Andy Rooney, the star of CBS’s 60 minutes (long dead now) used to say that “life is like a roll of toilet paper. The closer to the end you get, the faster it goes.” There’s much validity in what Rooney said. All of us who have aged, talk about time and how fast it appears to be going.
Whether or not time goes faster the older you get is irrelevant. The perception that time goes faster the older you get – is true. Ask anyone older than 50 and they’ll tell you – it’s a fact.
Why does time appear to move faster to people the older they get? I’ve been doing some thinking about it, and here’s what I’ve determined.
Time appears to move faster to older people because they don’t recognize the passage of time.
Have you ever started reading a book and become so engrossed in it that before you realize it, several hours have passed? Have you ever gotten on the internet and realized that you have been on the net for more than an hour when it seemed like minutes?
Have you ever driven a car and become so caught up thinking about a problem at work or a situation at home that before you know it, you’re at your destination?
Have you ever driven to work and back every day to the point that it becomes a habit and you don’t think much about the drive, until suddenly, something new popped up alongside the road and you noticed it for the first time?
Those are all signs of how we deal with time.
As children, everything is new. Every time we see a bird, watch a leaf fall from a tree, hear a new word out of the mouth of our parents, ride a bicycle or wait anxiously for the first day of summer vacation – -our brain treats time differently.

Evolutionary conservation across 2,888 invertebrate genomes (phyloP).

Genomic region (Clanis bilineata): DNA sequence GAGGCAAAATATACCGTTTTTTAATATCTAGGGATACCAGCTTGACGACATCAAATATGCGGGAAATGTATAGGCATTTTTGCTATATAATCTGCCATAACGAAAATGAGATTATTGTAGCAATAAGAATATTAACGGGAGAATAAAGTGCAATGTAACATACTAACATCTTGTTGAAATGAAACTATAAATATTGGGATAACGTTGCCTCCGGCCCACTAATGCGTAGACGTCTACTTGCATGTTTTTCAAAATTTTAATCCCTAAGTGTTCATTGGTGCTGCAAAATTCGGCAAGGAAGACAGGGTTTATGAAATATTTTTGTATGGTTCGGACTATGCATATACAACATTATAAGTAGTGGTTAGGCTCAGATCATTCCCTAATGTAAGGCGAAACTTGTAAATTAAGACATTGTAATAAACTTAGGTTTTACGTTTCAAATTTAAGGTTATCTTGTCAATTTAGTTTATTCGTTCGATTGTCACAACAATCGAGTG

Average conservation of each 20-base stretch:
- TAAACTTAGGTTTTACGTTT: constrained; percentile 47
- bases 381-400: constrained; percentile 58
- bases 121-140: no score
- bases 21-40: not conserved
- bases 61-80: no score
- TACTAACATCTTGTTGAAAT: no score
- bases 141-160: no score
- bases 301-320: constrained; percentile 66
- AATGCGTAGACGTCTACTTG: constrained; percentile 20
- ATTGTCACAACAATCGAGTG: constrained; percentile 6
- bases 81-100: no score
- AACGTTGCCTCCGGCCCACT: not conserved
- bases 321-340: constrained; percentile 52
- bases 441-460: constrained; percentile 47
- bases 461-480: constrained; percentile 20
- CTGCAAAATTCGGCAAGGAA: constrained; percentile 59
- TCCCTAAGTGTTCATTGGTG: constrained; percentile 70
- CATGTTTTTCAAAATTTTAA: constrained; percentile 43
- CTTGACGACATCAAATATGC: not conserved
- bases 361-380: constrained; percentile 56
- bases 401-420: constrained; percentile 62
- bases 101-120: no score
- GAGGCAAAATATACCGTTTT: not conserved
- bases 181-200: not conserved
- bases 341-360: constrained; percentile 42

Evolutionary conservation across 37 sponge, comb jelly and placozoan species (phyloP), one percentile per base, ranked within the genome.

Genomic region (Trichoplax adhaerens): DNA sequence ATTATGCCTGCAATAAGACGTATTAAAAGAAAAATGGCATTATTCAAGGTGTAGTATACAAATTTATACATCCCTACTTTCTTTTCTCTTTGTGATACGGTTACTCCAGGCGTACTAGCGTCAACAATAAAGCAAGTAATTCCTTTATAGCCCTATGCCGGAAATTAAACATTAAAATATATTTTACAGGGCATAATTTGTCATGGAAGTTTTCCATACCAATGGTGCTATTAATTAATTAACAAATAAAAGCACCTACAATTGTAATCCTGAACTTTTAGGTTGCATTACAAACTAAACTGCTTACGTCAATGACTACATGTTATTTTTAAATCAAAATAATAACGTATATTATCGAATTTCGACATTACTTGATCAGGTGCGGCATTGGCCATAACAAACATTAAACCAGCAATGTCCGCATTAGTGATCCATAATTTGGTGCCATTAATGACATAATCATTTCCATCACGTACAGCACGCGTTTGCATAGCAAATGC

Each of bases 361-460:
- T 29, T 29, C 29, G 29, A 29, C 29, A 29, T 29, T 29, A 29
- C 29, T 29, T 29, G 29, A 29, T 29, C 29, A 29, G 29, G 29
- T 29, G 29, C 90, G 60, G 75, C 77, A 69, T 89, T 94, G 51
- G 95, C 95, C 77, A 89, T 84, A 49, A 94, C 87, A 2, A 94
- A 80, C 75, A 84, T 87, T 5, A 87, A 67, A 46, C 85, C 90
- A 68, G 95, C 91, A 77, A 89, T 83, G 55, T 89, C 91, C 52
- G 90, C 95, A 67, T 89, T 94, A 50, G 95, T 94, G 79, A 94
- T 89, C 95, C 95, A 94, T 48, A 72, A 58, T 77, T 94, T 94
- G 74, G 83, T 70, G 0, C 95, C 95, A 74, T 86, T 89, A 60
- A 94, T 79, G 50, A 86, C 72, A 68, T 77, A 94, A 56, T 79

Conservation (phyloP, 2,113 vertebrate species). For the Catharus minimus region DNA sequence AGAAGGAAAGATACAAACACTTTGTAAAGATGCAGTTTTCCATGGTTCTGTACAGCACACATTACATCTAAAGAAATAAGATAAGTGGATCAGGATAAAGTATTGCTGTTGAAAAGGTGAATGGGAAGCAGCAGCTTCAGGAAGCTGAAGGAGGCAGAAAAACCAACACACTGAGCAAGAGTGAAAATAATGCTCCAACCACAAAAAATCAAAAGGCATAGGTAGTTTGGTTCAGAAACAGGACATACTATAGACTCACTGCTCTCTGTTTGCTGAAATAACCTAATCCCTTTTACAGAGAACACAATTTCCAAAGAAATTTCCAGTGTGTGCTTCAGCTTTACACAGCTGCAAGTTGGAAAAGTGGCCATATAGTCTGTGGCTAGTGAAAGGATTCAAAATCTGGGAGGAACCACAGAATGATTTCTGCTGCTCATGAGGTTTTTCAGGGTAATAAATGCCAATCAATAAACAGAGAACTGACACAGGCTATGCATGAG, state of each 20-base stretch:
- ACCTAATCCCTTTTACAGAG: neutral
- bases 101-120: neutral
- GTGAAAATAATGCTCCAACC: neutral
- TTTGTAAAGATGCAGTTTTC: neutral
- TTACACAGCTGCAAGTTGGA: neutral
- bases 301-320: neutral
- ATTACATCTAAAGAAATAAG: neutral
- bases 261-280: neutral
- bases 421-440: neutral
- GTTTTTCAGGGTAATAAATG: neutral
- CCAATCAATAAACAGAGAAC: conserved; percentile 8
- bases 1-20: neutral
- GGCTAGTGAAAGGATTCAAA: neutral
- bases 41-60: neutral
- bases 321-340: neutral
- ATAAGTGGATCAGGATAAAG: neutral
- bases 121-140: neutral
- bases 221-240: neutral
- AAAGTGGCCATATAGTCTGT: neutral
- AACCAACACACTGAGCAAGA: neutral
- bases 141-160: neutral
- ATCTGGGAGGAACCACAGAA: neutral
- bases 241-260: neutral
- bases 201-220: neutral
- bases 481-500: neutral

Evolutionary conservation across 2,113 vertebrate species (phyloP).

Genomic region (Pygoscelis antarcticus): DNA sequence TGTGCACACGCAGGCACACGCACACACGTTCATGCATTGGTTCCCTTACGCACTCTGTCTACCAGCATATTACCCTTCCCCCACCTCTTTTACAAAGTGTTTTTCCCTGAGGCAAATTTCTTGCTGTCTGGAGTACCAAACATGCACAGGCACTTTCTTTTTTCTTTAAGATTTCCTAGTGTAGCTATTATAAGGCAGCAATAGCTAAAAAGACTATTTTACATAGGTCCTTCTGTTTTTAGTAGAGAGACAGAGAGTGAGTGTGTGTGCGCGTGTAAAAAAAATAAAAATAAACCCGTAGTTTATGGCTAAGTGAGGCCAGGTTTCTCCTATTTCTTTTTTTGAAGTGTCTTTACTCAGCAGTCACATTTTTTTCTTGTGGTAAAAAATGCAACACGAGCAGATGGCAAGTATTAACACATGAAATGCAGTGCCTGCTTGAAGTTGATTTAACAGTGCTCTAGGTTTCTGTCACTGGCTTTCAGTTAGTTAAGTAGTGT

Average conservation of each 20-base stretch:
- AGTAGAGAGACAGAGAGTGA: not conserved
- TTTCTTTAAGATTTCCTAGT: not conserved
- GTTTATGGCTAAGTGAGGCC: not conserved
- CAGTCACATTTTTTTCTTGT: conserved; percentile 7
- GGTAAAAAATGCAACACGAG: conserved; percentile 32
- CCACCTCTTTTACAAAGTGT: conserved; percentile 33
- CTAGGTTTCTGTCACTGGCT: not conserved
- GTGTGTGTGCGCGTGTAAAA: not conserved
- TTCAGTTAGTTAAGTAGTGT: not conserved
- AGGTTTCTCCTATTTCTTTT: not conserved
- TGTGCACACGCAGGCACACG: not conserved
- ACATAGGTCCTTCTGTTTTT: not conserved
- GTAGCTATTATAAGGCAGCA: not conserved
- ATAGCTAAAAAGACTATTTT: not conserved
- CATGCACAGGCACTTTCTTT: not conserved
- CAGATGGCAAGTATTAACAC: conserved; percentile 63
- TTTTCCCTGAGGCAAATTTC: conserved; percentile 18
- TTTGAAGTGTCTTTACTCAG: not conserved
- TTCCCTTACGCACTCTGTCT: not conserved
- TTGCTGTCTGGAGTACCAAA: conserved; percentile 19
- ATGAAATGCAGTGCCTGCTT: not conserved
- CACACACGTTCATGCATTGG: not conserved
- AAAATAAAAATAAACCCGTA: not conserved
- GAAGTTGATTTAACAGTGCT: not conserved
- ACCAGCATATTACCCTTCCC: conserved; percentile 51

As children, and teenagers, our mind is busy processing new information on a regular basis. As the processing is going on we are aware of time. Our mind reacts to the stimulate and thus to the time.
But, as adults, we have already processed most of the new information we’ll ever learn. Our brain is no longer processing vast amounts of new information and instead has been placed on “auto pilot.” We go through life not noticing the same old things because our brain has already processed that information and doesn’t call it to our attention – – and we don’t realize the passage of time.
It’s not until something jars us back and forces us to think a new thought, that we again realize the concept of time.
So, it’s not the fact that time is moving slower or faster – – it’s just that our perception of time has changed. As long as the brain doesn’t experience new information it moves us through time without our realization. It’s only when new information arrives that stopping points are created. These stopping points bring us back to a realization and with it a concept of time.
Can you slow down time? I think you can – -but not to the point of our childhood.
As adults, we can try new things, read new books, learn a new language, do some traveling, experience new ideas and new thoughts. Those things will force our brain to temporarily re-open the processing factory and consequently slow down the passage of time.
But, because those new concepts are such a small portion of the knowledge already retained in our brain, we’ll never slow time down to the point we remember as a child.
We will always be forced to watch, as the roll of toilet paper continues to move faster and faster – the nearer to the end we get.
(Want to wake up the brain? Try brushing your teeth with the other hand.)